Centers for Medicare and Medicaid Services: Medicare and Pioneer ACOs Report Results

The Centers for Medicare and Medicaid Services (CMS) has reported the most recent quality and shared savings results from the Medicare Shared Savings Program Accountable Care Organizations (ACOs) established by the Affordable Care Act, as well as the 20 Pioneer ACOs established by CMS through the Center for Medicare and Medicaid Innovation.  Since passage of the Affordable Care Act, more than 420 Medicare Shared Savings Programs ACOs have been established, serving more than 7.8 million Americans with fee-for-service Medicare as of January 1, 2015.

The Medicare Shared Savings Program ACOs that reported quality measures in 2013 and 2014 improved on 27 of 33 quality measures.  Meanwhile, in their third performance year, Pioneer ACOs showed improvements in 28 of 33 quality measures, and experienced average improvements of 3.6% across all quality measures.

According to CMS, 92 Medicare Shared Savings Program ACOs  earned performance payments of more than $341 million as their share of program savings. An additional 89 ACOs reduced health care costs compared to their benchmark, but did not qualify for shared savings, as they did not meet the minimum savings threshold.  ACOs with more experience in the program were more likely to generate shared savings.  Among ACOs that entered the program in 2012, 37 percent generated shared savings, compared to 27 percent of those that entered in 2013, and 19 percent of those that entered in 2014.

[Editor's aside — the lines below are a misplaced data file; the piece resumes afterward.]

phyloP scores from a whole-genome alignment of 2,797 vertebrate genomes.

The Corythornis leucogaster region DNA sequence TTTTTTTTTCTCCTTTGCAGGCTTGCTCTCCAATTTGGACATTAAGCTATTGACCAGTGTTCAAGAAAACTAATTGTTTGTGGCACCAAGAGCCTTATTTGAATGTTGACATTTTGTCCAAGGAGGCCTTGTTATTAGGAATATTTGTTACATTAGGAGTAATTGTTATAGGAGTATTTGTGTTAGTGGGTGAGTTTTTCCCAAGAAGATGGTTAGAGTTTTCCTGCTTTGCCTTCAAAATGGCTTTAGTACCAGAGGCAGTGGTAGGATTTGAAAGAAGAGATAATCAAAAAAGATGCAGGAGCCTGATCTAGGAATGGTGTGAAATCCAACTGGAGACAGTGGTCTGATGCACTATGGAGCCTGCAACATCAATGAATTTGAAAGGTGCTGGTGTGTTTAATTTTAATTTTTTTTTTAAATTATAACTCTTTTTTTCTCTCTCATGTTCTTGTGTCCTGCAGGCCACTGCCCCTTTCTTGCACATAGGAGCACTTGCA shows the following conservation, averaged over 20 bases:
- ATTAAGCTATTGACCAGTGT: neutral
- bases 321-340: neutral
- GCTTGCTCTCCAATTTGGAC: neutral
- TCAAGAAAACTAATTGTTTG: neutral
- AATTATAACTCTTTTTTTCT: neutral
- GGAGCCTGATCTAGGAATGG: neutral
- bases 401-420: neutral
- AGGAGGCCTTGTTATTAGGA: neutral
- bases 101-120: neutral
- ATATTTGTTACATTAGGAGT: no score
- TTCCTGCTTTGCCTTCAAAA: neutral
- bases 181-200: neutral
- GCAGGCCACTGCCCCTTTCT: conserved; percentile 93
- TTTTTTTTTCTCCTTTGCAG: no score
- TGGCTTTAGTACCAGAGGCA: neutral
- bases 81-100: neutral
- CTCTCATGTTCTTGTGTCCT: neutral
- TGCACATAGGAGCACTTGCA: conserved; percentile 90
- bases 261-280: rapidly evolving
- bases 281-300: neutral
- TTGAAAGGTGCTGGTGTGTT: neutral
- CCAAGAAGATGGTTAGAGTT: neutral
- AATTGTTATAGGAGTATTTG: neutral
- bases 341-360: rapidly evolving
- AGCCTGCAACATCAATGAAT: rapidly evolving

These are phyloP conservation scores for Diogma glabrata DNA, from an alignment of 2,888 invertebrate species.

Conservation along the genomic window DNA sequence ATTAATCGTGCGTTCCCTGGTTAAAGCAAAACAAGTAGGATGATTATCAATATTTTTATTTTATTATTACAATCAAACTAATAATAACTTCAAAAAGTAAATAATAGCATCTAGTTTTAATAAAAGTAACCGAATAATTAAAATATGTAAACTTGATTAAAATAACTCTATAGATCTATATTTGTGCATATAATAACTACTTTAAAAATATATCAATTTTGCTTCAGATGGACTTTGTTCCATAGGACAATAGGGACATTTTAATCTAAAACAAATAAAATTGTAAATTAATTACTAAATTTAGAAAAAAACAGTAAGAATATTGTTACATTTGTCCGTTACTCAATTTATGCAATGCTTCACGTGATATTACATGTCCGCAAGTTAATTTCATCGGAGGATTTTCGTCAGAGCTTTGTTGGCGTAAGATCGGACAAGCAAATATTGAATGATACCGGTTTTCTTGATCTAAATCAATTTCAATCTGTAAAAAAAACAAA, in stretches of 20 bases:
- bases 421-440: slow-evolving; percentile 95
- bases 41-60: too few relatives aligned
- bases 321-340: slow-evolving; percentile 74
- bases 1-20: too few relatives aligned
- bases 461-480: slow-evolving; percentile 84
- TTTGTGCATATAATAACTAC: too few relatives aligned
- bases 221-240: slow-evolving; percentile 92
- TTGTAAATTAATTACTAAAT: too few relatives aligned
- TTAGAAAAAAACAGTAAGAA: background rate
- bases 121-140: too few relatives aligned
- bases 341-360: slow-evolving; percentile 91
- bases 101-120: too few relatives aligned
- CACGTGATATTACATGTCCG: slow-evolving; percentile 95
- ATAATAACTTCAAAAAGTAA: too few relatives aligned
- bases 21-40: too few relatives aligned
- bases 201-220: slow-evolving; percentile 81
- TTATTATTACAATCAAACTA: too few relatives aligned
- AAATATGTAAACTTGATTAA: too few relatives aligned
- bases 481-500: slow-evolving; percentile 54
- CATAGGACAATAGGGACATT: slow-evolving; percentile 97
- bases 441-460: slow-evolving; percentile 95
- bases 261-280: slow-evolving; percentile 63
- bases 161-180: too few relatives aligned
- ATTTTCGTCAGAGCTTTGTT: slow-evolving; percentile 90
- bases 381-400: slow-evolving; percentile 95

An accompanying fact sheet reports that 11 of the remaining 20 Pioneer ACOs qualified for shared savings payments of $82 million.  4 other Pioneer ACOs reduced their health care costs but did not qualify for shared savings.  The remaining 5 Pioneer ACOs had increased health care costs, with 3 having to pay CMS penalties totaling $9 million for CMS’ losses/increased costs.

These results remain encouraging overall but reinforce that quality improvements and shared savings continue to take significant time and effort to achieve and sustain, and are not uniform or automatic, even when there are organizational infrastructures such as ACOs created to drive forward those improvements and savings.  The increase, rather than decrease, in health care costs experienced by a significant number of the remaining Pioneer ACOs may mean that model will not continue very long, and be transitioned into the Medicare Shared Savings Program under new rules proposed in late 2014, expected to be finalized this year.

This entry was posted in Health Care Reform, Health Care Reform: Accountable Care Organizations. Bookmark the permalink.

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